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India’s Transport Minister plans to double the rate of road building

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World Cement,

In an interview with Reuters, India’s Transport and Shipping Minister Nitin Gadkari has promised to add two percentage points to India’s economic growth within two years. There is much development in the works in India, but a great deal of it is stalled by land and environmental disputes. Road projects worth more than US$9 billion are among these stalled projects, tied up in red tape. Gadkari told Reuters that despite the government’s failure to pass nationwide legislation making it easier for business to buy land, there would be no difficulty acquiring land for infrastructure projects. By March 2016, he plans to be building roads at a rate of more than 30 km per day. In the next three years, he wants to complete US$75 billion of infrastructure projects.

Now that public tenders can only be held once project approval has been gained, there is, Gadkari says, less reluctance from businesses to invest in road building. “We have issued tenders for 17 road projects under the hybrid model,” he told Reuters. “Some projects we have decided to give on EPC basis (engineering, procurement and construction). Within 15 days, we will give the work order for the eastern express highway and the work will start for this 7000 crore rupee (US$1 billion) project. We will receive the tender in 15 days for the New Delhi-Meerut express highway. It’s a project of 10 000 crore rupees (US$1.5 billion) and the work will start in a month.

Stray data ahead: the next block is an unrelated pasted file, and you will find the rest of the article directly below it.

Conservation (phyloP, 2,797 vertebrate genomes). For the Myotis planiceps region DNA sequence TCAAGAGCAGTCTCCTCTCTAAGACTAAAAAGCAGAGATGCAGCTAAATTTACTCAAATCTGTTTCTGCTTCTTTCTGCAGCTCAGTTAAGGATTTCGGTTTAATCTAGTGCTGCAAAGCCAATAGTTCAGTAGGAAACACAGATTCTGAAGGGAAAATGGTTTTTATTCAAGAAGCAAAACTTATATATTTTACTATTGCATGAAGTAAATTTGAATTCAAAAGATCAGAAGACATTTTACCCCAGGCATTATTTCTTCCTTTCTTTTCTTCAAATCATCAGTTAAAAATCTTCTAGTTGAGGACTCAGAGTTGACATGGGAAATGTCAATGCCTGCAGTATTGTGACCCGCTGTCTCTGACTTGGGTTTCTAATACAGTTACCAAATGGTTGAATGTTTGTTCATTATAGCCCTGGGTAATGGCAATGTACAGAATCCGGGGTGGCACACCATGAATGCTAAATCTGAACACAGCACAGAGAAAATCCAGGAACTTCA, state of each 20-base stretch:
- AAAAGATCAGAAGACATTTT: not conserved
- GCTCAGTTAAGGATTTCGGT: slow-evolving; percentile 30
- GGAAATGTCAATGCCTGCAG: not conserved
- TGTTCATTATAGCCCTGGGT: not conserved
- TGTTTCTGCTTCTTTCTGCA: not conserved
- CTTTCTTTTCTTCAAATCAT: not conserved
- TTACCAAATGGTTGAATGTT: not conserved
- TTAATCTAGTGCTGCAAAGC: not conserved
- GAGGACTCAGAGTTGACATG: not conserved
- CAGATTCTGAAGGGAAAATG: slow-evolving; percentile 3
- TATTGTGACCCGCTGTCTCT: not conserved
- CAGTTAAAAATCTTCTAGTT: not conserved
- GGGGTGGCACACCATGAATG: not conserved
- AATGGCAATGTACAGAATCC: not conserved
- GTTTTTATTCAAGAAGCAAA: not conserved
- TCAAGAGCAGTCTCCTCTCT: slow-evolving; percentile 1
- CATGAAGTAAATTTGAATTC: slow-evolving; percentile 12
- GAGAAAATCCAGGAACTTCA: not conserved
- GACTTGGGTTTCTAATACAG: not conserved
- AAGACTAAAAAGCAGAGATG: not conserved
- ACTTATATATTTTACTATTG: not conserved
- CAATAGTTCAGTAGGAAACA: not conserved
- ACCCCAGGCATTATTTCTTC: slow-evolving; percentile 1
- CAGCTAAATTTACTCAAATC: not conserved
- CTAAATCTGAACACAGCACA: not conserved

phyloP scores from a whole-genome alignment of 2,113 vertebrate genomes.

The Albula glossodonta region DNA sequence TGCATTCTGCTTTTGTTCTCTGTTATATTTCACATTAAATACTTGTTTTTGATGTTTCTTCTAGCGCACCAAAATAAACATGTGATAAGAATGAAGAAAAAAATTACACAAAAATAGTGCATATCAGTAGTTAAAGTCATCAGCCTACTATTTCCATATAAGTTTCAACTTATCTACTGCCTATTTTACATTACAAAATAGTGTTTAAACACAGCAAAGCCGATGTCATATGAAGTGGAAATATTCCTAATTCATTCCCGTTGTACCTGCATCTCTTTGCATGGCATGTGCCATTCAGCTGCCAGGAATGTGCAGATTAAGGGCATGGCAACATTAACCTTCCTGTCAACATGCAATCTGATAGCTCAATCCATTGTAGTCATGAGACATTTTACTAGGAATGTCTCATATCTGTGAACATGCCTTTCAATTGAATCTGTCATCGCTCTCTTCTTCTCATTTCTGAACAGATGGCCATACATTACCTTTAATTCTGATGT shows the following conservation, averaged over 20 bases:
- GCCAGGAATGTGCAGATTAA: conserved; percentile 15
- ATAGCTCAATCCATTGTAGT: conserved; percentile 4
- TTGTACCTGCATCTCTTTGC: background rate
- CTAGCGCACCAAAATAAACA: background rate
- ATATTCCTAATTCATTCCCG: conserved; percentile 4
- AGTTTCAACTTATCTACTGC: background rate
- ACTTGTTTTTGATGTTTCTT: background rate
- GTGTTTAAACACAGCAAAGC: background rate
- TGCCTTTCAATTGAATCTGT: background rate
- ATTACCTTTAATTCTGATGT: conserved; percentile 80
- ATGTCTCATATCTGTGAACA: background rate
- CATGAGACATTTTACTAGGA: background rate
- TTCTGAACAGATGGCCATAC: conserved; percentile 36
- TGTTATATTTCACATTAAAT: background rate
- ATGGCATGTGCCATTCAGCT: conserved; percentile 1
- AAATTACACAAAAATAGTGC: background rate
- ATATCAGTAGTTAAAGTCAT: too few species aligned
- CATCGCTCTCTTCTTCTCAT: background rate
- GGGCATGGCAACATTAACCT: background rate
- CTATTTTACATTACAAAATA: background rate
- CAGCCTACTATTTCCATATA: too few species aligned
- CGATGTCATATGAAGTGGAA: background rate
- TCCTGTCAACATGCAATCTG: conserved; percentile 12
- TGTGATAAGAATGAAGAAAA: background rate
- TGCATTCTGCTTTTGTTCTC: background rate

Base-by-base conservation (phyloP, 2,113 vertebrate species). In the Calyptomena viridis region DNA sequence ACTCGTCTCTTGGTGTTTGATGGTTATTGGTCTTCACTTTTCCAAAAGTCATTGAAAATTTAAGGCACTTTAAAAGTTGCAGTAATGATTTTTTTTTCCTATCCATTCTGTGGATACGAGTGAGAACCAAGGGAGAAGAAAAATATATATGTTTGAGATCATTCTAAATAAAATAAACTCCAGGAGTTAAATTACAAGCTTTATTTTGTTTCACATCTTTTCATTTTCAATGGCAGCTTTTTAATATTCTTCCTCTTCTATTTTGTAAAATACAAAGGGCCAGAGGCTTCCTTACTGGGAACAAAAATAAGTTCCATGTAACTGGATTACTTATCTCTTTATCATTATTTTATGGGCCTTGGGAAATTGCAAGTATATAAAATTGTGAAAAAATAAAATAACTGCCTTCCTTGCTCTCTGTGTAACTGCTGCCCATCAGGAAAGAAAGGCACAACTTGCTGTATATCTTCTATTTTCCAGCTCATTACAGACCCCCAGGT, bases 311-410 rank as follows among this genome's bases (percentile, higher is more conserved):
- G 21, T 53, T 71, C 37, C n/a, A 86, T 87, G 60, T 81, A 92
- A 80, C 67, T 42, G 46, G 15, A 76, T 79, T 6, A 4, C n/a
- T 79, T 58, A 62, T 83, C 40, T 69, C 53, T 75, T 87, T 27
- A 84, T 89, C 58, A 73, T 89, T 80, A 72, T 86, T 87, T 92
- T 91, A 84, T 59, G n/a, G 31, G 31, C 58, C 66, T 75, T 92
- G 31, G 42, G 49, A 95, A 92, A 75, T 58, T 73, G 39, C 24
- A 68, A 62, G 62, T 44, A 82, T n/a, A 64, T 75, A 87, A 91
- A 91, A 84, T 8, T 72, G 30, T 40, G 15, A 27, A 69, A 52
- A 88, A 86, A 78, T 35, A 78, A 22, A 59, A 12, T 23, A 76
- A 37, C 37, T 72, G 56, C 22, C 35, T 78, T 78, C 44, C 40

Last year, we managed to award only 3 PPP (Public Private Partnership) projects, but this year after March we have already awarded nine projects and by the end of the year, I expect to award more than 25 such projects. This is the first time in last seven years that there has been such a good response for the PPP projects.”

He added: “We have now decided to make all roads of cement and concrete. When we decided to build cement and concrete roads, cement companies increased the prices up to 300 – 350 rupees per bag but today we have a portal where we put 9.5 million tonnes of cement with the cost of 120-130-140 rupees per bag with tax and transport cost extra but system is cash and carry. Now 37 companies from 108 factories are selling cement through the portal. Now we have decided to set up a similar portal for steel and other material that are required for road construction.”

If the progress on India’s infrastructure projects meets Gadkari’s projection, it will be good news for the cement industry, which reported a slowdown in the most recent results.

Adapted from source by

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